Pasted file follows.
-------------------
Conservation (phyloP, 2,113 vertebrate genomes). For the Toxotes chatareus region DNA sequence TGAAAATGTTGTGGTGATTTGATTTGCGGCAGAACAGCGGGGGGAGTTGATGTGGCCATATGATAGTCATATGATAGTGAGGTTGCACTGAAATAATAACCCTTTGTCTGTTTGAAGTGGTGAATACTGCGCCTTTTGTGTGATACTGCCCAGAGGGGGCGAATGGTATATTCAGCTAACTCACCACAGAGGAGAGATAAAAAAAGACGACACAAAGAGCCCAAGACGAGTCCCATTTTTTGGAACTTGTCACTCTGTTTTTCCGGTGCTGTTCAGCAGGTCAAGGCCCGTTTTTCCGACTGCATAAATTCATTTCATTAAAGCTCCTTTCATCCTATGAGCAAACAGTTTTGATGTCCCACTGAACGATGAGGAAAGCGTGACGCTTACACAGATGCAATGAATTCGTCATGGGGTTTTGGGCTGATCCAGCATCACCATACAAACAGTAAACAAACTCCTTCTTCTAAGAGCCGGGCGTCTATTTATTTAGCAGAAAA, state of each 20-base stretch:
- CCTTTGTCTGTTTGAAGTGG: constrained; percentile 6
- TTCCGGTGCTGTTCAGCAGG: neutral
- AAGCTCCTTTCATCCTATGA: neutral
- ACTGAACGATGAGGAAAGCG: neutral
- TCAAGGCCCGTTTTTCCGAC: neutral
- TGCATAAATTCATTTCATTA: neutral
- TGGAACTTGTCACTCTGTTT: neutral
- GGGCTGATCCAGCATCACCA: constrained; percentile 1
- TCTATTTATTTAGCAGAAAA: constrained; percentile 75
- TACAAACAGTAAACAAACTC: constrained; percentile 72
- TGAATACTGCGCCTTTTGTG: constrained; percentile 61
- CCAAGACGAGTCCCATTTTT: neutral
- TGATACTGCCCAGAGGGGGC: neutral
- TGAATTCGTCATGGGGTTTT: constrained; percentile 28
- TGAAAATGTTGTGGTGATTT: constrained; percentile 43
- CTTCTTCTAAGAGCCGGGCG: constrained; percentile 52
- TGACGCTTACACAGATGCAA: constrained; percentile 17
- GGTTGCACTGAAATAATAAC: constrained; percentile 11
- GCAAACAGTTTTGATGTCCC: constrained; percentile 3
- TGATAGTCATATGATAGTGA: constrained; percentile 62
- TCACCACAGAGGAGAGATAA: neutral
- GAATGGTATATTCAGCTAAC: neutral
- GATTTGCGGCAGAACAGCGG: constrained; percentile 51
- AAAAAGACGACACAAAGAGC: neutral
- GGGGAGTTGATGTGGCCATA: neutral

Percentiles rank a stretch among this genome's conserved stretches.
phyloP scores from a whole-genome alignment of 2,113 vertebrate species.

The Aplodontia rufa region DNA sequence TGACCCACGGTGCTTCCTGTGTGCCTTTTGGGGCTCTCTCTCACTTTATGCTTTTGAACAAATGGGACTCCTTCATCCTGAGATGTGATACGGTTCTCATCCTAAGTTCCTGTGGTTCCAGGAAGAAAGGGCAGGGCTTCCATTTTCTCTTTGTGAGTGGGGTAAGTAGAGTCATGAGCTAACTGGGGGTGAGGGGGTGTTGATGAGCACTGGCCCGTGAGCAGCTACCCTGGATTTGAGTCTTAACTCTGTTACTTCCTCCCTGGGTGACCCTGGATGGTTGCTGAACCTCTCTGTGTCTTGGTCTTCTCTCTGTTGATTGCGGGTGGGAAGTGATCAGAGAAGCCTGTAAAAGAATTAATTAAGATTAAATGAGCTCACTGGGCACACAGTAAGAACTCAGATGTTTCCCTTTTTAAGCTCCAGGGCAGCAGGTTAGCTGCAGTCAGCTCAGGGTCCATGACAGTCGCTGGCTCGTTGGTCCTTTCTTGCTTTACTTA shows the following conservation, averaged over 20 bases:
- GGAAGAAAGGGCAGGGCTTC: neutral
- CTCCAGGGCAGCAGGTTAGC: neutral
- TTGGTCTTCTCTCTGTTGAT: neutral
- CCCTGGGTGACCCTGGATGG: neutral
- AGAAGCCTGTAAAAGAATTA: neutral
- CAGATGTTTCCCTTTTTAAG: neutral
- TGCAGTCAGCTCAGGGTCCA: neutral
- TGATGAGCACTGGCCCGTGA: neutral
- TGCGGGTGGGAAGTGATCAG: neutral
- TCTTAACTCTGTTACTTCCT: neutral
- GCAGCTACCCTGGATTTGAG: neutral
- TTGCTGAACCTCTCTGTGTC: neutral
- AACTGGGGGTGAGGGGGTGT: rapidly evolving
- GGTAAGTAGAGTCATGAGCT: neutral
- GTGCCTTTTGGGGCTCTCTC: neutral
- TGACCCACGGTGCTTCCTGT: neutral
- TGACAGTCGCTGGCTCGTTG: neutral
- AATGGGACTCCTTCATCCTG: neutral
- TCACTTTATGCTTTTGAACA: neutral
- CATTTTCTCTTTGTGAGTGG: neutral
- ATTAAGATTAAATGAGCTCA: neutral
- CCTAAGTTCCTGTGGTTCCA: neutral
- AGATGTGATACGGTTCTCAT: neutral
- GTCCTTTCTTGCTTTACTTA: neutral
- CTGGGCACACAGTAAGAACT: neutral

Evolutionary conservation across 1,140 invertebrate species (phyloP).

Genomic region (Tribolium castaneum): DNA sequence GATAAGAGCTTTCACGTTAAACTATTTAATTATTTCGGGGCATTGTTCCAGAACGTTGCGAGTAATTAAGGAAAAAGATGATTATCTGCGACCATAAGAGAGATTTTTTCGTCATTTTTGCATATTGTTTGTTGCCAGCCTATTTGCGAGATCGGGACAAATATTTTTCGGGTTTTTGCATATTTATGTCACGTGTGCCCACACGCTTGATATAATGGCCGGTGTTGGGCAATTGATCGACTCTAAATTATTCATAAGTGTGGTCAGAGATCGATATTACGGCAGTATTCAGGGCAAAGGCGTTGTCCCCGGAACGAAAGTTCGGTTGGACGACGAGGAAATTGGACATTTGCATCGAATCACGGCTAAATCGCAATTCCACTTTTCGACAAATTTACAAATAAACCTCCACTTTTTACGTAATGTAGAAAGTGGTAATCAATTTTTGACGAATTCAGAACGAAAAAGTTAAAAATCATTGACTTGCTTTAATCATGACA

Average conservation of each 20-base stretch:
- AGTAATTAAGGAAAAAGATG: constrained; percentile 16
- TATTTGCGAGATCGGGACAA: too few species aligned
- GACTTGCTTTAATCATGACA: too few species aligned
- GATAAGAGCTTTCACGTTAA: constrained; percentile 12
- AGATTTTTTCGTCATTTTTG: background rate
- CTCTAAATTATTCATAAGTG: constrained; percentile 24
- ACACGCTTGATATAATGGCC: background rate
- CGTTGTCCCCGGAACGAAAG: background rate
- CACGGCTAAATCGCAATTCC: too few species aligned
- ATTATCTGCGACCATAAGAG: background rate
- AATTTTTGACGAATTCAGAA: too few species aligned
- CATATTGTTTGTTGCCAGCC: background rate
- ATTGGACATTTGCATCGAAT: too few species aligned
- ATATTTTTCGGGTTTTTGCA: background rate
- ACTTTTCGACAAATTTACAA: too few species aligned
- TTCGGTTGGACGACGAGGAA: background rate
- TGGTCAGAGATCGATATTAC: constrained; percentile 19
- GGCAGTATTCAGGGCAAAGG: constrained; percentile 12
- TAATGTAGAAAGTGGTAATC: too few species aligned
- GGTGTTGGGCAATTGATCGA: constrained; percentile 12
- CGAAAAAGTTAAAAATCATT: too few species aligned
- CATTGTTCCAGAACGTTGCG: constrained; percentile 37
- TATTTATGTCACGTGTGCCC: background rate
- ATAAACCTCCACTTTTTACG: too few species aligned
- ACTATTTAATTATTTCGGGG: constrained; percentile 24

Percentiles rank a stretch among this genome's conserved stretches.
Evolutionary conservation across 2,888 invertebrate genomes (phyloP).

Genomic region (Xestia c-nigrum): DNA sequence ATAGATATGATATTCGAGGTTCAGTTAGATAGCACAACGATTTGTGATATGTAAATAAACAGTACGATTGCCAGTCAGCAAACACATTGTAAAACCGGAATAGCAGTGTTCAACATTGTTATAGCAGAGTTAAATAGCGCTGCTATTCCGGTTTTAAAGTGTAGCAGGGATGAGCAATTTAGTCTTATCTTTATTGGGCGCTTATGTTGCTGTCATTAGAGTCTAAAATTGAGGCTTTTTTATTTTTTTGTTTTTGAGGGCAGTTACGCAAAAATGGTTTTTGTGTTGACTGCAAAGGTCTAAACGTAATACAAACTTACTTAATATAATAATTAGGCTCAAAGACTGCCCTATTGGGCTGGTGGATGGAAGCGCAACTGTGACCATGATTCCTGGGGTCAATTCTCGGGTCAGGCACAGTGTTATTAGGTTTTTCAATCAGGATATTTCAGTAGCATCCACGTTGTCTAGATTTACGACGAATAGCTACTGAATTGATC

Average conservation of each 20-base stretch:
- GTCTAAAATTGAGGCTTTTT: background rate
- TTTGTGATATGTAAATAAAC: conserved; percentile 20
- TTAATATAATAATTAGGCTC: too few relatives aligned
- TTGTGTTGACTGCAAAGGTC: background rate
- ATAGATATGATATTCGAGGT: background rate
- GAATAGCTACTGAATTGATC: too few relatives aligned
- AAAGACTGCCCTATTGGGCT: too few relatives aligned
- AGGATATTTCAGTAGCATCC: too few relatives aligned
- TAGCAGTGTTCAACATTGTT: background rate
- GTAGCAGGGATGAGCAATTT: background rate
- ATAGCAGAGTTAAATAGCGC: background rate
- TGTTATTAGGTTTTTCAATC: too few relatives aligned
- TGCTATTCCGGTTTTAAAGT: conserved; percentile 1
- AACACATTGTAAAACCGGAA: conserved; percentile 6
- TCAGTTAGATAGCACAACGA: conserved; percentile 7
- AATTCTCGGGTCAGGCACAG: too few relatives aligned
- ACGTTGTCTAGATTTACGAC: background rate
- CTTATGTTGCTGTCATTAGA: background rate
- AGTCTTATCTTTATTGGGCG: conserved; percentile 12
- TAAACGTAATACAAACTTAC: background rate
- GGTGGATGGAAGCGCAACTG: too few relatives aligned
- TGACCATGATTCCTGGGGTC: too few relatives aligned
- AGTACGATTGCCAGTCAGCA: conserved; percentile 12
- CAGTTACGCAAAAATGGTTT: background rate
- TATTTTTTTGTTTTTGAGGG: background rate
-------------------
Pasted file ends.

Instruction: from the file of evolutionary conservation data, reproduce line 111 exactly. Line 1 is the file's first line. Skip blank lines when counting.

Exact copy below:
- TATTTTTTTGTTTTTGAGGG: background rate